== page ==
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Towers of London

Rising up on a plot between the Barclays and HSBC towers the two blocks share a four-level basement.

The high-rise skyline of the Isle of Dogs will shortly be augmented by two more steel framed office blocks which have replaced an earlier design for one large structure. Martin Cooper reports from Canary Wharf. 

FACT FILE: DS3 East and West Towers, Canada Square, London

Main client:
Canary Wharf Group Architect: Kohn Pederson Fox
Structural engineer: WSP Cantor Seinuk Main contractor: Canary Wharf Contractors Steelwork contractor: Cleveland Bridge
Steel tonnage: 8,000t

Construction in London’s Docklands has been relentless over the last twenty years or so. Beginning with the construction of the iconic Canary Wharf tower in the late 1980s, multi-storey buildings have sprung up on a regular basis transforming the landscape east of Tower Bridge.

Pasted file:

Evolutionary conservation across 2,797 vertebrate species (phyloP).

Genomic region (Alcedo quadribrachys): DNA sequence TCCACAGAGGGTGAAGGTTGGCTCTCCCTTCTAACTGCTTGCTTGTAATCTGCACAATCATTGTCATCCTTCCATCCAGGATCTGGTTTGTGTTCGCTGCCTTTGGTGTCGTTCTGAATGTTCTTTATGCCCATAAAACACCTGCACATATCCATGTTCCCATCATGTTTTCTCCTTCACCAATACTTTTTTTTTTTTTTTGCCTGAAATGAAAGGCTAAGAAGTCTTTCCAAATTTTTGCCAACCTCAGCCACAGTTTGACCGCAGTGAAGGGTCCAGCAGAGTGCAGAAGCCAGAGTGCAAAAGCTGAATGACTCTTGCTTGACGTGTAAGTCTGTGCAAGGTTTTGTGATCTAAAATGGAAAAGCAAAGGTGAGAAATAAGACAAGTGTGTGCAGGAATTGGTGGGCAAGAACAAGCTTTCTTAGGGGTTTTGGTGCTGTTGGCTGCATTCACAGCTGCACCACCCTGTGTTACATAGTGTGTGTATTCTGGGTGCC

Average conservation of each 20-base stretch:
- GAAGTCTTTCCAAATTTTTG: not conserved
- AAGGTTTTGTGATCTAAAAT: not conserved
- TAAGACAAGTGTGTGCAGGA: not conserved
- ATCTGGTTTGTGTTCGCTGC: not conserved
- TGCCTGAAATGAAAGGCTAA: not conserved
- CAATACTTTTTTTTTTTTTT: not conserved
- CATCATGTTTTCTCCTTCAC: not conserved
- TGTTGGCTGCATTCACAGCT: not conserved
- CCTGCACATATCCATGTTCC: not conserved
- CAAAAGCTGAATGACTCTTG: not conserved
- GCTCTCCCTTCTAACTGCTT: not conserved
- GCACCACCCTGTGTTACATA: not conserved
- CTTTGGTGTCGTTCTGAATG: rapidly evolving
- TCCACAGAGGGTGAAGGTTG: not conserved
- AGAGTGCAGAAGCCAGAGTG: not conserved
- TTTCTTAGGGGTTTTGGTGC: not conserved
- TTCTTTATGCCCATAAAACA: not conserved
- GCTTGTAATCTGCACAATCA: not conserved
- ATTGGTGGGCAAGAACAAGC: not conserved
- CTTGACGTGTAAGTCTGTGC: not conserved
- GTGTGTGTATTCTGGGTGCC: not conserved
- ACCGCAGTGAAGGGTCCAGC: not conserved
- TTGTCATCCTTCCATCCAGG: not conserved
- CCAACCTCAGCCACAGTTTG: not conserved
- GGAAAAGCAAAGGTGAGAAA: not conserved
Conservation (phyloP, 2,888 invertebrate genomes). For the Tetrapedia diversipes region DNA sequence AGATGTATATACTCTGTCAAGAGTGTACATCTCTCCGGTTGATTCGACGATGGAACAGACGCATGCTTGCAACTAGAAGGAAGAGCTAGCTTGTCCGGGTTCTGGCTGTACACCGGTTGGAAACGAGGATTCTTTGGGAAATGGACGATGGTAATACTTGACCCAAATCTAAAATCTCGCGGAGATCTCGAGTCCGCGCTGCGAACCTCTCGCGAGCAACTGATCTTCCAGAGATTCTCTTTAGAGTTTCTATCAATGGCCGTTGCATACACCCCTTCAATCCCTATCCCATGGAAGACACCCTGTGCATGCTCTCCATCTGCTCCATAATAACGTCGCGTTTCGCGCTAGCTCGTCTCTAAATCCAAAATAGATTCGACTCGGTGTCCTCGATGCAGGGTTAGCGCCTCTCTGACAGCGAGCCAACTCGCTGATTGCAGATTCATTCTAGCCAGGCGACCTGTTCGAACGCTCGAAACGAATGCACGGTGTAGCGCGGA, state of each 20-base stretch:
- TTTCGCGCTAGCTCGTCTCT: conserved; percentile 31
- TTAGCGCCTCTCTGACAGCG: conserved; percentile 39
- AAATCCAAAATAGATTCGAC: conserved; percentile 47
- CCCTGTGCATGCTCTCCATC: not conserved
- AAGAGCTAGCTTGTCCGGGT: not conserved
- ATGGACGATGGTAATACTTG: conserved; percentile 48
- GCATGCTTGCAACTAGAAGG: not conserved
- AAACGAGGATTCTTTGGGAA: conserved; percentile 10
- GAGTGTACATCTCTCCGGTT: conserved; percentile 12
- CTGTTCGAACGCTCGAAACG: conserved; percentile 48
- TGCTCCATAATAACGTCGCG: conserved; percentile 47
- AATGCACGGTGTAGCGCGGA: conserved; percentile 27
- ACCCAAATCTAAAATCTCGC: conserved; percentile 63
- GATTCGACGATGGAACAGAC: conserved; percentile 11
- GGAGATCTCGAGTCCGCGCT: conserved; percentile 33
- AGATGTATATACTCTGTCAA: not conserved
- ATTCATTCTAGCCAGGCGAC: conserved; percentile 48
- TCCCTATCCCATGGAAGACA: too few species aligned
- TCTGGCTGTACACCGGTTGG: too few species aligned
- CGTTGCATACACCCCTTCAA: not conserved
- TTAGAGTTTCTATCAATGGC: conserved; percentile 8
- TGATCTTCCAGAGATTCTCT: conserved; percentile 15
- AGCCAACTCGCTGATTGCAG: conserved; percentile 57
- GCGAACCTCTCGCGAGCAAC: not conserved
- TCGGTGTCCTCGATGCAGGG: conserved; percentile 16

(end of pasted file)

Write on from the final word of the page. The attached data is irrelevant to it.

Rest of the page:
Each of the project’s cores support a tower crane.

One of the latest developments, taking shape within Canary Wharf, are two 16-storey office blocks provisionally known as DS3 East and West. Rising up on a plot between the Barclays and HSBC towers, DS3 West will top out this month (November) and DS3 East during the early part of January 2008. Steelwork contractor Cleveland Bridge started on site this summer and will eventually erect 8,000t of structural steel, 3,500t for the East tower and 4,500t for the slightly larger West tower.